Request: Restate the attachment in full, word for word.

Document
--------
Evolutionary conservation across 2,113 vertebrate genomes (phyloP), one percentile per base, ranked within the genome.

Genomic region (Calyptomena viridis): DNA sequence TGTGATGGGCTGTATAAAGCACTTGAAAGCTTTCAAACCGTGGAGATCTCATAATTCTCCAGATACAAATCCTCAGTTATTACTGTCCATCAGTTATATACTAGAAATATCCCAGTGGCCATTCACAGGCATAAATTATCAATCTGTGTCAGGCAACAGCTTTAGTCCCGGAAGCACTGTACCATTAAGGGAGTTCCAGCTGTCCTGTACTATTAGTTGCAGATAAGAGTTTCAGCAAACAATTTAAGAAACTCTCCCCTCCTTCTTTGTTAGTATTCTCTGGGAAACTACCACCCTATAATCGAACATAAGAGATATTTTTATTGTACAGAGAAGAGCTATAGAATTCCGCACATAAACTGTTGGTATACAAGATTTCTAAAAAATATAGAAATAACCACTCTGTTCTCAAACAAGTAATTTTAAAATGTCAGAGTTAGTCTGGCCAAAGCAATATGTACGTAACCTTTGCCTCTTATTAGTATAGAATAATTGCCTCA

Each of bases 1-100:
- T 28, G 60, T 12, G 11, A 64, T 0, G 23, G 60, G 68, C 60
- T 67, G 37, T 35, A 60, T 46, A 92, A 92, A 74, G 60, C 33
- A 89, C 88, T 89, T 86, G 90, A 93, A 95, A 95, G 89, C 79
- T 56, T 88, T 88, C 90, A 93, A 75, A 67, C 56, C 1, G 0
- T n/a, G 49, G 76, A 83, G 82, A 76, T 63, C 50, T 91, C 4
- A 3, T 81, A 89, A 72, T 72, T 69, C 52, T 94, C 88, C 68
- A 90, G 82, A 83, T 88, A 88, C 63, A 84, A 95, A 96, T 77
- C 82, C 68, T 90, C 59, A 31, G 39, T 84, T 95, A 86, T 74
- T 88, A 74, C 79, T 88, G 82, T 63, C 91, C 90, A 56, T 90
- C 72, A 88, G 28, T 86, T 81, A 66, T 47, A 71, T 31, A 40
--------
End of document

Evolutionary conservation across 2,113 vertebrate genomes (phyloP), one percentile per base, ranked within the genome.

Genomic region (Calyptomena viridis): DNA sequence TGTGATGGGCTGTATAAAGCACTTGAAAGCTTTCAAACCGTGGAGATCTCATAATTCTCCAGATACAAATCCTCAGTTATTACTGTCCATCAGTTATATACTAGAAATATCCCAGTGGCCATTCACAGGCATAAATTATCAATCTGTGTCAGGCAACAGCTTTAGTCCCGGAAGCACTGTACCATTAAGGGAGTTCCAGCTGTCCTGTACTATTAGTTGCAGATAAGAGTTTCAGCAAACAATTTAAGAAACTCTCCCCTCCTTCTTTGTTAGTATTCTCTGGGAAACTACCACCCTATAATCGAACATAAGAGATATTTTTATTGTACAGAGAAGAGCTATAGAATTCCGCACATAAACTGTTGGTATACAAGATTTCTAAAAAATATAGAAATAACCACTCTGTTCTCAAACAAGTAATTTTAAAATGTCAGAGTTAGTCTGGCCAAAGCAATATGTACGTAACCTTTGCCTCTTATTAGTATAGAATAATTGCCTCA

Each of bases 1-100:
- T 28, G 60, T 12, G 11, A 64, T 0, G 23, G 60, G 68, C 60
- T 67, G 37, T 35, A 60, T 46, A 92, A 92, A 74, G 60, C 33
- A 89, C 88, T 89, T 86, G 90, A 93, A 95, A 95, G 89, C 79
- T 56, T 88, T 88, C 90, A 93, A 75, A 67, C 56, C 1, G 0
- T n/a, G 49, G 76, A 83, G 82, A 76, T 63, C 50, T 91, C 4
- A 3, T 81, A 89, A 72, T 72, T 69, C 52, T 94, C 88, C 68
- A 90, G 82, A 83, T 88, A 88, C 63, A 84, A 95, A 96, T 77
- C 82, C 68, T 90, C 59, A 31, G 39, T 84, T 95, A 86, T 74
- T 88, A 74, C 79, T 88, G 82, T 63, C 91, C 90, A 56, T 90
- C 72, A 88, G 28, T 86, T 81, A 66, T 47, A 71, T 31, A 40